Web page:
Performance evaluation method and metrics
Outer 3fold cross validation
We used the libsvm 2.89 package to establish the miRenSVM classification system. Here, the complete training dataset is randomly divided into three equally sized partitions, while each partition has the same ratio of positive samples to negative samples. Then, any two partitions are merged together as the training dataset to train an SVM classifier. Following that, the resulting model is tested over the third data partition. This procedure is repeated three times with different combinations of training (two partitions) and testing (the remaining partition) datasets in an outer 3fold cross validation style, and the classification result is gotten by averaging the results of the three tests above.
A straightforward way to evaluating the performance of a classifier is based on the confusion matrix. With this matrix, it is possible to evaluate a number of widely used metrics to measure the performance of a learning system, such as accuracy (Acc). However, Acc cannot be used to measure the performance of a classifier precisely when the class imbalance problem is present, as it does not reveal the true classification performance of the rare classes [47, 49]. Therefore, in addition to Acc, we also used sensitivity (SE), specificity (SP) to evaluate the performance of a classifier. In order to exploit both positive and negative samples as much as possible, we also used their geometric mean (G m). Actually we pay more attention to G m than to other three metrics, as G m is an aggregated performance measure. These performance metrics are defined as follows:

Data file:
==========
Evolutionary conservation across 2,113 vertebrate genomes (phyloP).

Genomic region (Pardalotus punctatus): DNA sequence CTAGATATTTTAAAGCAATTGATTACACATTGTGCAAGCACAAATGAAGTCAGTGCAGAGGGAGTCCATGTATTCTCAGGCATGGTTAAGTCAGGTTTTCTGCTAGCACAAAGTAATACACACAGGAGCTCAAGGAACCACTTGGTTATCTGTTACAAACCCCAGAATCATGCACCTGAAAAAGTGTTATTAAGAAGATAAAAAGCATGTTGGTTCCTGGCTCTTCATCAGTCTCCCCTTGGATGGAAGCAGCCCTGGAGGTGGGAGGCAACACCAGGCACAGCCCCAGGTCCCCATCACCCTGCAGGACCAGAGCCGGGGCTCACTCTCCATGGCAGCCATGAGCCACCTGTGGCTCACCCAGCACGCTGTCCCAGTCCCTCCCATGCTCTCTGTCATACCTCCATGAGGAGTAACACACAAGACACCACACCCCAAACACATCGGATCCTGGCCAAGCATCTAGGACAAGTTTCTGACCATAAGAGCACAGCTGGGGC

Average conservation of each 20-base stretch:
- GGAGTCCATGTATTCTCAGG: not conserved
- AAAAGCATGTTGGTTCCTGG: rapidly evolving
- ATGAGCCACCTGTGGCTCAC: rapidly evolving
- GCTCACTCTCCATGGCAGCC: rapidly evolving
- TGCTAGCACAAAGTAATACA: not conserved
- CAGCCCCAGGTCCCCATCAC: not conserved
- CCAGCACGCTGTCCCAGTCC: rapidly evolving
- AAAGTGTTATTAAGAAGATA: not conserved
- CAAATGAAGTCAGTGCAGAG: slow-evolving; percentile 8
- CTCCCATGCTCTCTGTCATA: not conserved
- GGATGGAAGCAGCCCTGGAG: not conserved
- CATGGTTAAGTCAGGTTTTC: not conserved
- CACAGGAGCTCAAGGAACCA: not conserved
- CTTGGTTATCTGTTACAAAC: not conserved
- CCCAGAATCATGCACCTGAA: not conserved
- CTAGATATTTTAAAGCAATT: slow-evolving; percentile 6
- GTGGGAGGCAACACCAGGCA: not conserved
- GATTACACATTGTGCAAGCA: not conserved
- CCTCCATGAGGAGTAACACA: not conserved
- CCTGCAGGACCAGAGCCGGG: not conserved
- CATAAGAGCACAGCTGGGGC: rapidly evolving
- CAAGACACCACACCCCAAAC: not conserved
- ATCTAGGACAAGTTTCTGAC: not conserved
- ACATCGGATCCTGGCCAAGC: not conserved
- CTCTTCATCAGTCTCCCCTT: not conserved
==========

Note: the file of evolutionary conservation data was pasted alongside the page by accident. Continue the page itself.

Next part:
where TP, FP, TN and FN are the numbers of true positive predictions, false positive predictions, true negative predictions and false negative predictions, respectively.